Mastodon - _Leviathan_
(Relapse Records, 2004)
by: Jackie Smit (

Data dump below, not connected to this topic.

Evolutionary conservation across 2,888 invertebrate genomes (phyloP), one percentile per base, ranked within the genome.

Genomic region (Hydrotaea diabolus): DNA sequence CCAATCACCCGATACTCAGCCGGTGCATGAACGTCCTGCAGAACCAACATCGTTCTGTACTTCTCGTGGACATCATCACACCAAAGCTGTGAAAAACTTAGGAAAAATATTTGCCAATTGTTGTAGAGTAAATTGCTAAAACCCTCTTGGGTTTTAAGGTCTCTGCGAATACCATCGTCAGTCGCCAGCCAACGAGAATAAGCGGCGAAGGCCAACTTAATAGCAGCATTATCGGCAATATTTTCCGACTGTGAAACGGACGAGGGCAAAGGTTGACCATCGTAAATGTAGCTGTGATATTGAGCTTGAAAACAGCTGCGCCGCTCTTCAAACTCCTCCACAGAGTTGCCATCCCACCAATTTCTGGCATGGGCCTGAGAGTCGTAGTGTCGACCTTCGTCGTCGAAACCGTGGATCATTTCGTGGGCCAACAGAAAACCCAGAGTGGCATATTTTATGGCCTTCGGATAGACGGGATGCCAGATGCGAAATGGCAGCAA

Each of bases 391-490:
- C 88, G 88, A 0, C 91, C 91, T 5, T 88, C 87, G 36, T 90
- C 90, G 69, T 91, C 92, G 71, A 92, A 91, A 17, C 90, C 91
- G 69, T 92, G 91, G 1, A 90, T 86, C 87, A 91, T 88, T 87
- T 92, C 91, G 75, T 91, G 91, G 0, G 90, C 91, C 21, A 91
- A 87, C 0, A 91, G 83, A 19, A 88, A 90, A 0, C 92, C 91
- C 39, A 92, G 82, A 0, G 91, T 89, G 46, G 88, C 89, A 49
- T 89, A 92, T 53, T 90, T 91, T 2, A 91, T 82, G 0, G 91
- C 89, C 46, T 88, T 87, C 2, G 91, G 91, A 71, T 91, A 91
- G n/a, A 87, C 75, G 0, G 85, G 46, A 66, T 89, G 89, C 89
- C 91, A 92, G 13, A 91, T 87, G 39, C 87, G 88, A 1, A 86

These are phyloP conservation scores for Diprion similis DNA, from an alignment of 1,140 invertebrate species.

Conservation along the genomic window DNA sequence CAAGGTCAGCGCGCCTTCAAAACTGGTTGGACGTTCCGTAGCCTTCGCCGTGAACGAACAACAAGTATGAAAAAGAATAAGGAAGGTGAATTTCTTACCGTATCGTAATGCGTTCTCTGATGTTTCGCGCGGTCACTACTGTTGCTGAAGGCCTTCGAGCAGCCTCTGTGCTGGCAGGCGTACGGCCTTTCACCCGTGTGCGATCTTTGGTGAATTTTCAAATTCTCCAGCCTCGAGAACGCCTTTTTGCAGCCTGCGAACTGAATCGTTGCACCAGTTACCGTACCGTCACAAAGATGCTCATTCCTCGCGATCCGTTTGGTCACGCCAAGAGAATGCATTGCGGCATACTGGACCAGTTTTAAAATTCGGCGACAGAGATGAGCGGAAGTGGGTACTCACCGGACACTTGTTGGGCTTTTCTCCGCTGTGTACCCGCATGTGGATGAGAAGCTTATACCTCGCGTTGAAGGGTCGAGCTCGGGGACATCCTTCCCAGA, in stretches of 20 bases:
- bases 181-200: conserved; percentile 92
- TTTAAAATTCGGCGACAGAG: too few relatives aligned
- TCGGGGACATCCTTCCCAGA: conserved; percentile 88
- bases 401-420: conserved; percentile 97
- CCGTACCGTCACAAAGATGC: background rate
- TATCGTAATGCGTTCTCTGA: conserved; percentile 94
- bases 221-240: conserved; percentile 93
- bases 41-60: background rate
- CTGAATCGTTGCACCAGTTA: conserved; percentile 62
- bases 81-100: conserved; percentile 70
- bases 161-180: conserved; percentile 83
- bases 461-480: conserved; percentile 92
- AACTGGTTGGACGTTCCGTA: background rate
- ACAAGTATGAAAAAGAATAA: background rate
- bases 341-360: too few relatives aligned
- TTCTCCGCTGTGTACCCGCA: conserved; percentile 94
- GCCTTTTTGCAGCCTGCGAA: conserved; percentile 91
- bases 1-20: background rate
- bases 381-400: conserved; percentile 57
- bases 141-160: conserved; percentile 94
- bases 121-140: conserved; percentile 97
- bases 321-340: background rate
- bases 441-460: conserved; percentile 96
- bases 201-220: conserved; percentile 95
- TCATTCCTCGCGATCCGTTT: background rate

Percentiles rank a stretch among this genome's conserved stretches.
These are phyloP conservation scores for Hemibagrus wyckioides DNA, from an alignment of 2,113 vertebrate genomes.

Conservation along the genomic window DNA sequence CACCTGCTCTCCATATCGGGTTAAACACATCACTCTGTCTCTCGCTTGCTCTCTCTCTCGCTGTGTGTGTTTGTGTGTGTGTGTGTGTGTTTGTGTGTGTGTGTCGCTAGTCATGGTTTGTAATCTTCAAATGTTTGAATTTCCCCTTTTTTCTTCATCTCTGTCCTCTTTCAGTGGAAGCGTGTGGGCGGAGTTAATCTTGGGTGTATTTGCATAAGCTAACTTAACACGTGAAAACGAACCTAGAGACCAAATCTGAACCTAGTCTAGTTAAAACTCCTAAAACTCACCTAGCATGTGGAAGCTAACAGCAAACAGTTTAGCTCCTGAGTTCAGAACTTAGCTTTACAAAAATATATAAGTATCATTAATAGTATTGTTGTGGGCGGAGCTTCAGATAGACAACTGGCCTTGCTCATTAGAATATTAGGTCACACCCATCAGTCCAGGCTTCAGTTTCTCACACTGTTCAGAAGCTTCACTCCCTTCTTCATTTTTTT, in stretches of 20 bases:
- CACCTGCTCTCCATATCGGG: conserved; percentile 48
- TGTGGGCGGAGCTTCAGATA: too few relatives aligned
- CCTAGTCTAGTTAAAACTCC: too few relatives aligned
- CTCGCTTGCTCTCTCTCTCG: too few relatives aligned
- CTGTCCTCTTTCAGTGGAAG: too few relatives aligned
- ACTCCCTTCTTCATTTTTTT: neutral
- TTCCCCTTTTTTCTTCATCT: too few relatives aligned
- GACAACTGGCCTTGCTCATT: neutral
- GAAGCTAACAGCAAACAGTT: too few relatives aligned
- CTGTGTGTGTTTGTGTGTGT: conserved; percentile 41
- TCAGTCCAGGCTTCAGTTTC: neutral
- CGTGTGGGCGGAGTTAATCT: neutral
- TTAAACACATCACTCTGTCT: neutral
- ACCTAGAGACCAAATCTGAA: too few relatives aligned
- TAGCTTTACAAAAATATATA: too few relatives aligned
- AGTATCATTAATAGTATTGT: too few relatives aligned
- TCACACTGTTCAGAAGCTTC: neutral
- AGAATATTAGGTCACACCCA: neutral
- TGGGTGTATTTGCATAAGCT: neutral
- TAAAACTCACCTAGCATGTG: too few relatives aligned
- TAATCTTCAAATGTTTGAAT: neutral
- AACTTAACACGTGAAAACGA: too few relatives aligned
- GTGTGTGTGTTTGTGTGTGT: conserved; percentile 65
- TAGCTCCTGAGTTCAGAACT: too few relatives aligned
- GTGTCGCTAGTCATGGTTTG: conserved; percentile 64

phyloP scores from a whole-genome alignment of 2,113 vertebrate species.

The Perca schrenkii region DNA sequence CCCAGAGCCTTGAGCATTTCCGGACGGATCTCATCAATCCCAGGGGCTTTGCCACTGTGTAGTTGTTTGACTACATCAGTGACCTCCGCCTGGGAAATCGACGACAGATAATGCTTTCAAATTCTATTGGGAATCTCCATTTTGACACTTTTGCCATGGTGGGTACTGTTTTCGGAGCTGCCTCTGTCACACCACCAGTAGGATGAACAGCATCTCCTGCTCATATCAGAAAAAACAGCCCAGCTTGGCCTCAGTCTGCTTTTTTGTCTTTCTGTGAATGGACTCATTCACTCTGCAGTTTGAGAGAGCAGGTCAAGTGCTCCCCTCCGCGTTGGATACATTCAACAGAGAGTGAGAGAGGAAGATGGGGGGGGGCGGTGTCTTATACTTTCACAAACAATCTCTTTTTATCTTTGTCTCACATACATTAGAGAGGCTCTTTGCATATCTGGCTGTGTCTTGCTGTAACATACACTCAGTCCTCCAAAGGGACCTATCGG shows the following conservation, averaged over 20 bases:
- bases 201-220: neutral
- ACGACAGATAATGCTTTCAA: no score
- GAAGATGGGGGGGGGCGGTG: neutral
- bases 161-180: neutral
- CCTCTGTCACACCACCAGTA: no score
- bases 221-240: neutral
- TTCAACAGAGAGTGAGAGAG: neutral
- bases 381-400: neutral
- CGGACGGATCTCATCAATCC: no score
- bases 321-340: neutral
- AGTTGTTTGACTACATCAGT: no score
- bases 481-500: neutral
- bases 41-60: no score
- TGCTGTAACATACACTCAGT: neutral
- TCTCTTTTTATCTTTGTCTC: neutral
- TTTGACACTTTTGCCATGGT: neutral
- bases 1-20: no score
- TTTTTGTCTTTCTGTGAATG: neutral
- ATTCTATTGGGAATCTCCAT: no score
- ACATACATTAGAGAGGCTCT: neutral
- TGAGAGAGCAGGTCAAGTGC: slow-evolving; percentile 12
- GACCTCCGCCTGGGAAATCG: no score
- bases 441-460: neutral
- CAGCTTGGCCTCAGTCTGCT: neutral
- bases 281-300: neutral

I can hear the groaning already. "Mastodon sold out!" "Mastodon are pussies!" "Mastodon sucks!" While these statements may all be down to a matter of opinion and, in the light of objectivity, generally prove to be untrue, one thing is certain: the hype preceding this record certainly didn't do the Atlanta quartet any favours. When everyone from the smallest of small underground 'zines to the suits at MTV are crowing about a band being "the next Metallica" and "the future of metal", it stands to reason that disappointment can never be lurking too far back. Personally, it's those Metallica comparisons in particular that always get me going. I'd be the last one to deny that _Remission_ was a damn fine piece of work, but it has yet to lead to the birth of an entire genre. I mean, let's put things into perspective here! To be fair though, none of the boys from Mastodon have ever indulged themselves in such ill-conceived hoopla, which may well explain why _Leviathan_ has turned out the way it has.What's initially most striking about this sophomore effort is the overwhelming feeling that _Leviathan_ is definitely the album that Mastodon (the band) wanted to make. Far from being the drastic departure that I've seen other reviews make it out to be, the opening snarl of "Blood & Thunder" makes it clear that this is not going to be _Remission_ Pt 2. As it turns out, many fans will instantly lament the greatly diminished presence of the debut's jagged, unhinged vocal style, and its retro, unrefined production -- both having largely been replaced by something I daresay is distinctly more accessible. Likewise the band have held true to their promise of the "slower parts being slower", whilst ignoring the juxtaposition of upping the ante when things get heavier, with acoustic guitars and even samples making subtle headway into proceedings. In fact, it's fair to say that to a large extent, much of what _Leviathan_ offers has more in common (in spirit at least) with Soundgarden's _Down on the Upside_ than anything by bands like Neurosis.But no matter how off-putting these advances may sound on paper, the fact of the matter is that none of these changes are necessarily a negative or indeed unnatural thing. Yes, the record will leave many listeners bewildered and dumbfounded, particularly after its first few airings. But then, is that not what the band have, by their own admission, always set out to do? In the same sense, would a veritable reiteration of _Remission_ not have courted its own barrage of criticism? Make no mistake about it, _Leviathan_ is every bit as challenging as its predecessor. On the surface it may be more accessible, but by no means is it even in the slightest bit commercial. From the thick, choppy riffage of "Iron Tusk" to the psychotic rollercoaster ride that is "Megalodon", _Leviathan_ is about dense walls of larger-than-life guitars, Brann Dailor's turbulent percussion and plumes of adventurous psychedelia._Leviathan_ is also a record that demands several listens to fully appreciate. After a good twenty or so of these, I still find myself discovering new things every time I hit the play button on my hi-fi. And so, while I may still not be convinced that this opus tops the band's debut, _Leviathan_ nevertheless comes highly recommended, if mostly for the fact that it does reaffirm that Mastodon, regardless of the hype, are one of the most exciting prospects in heavy metal music right now.
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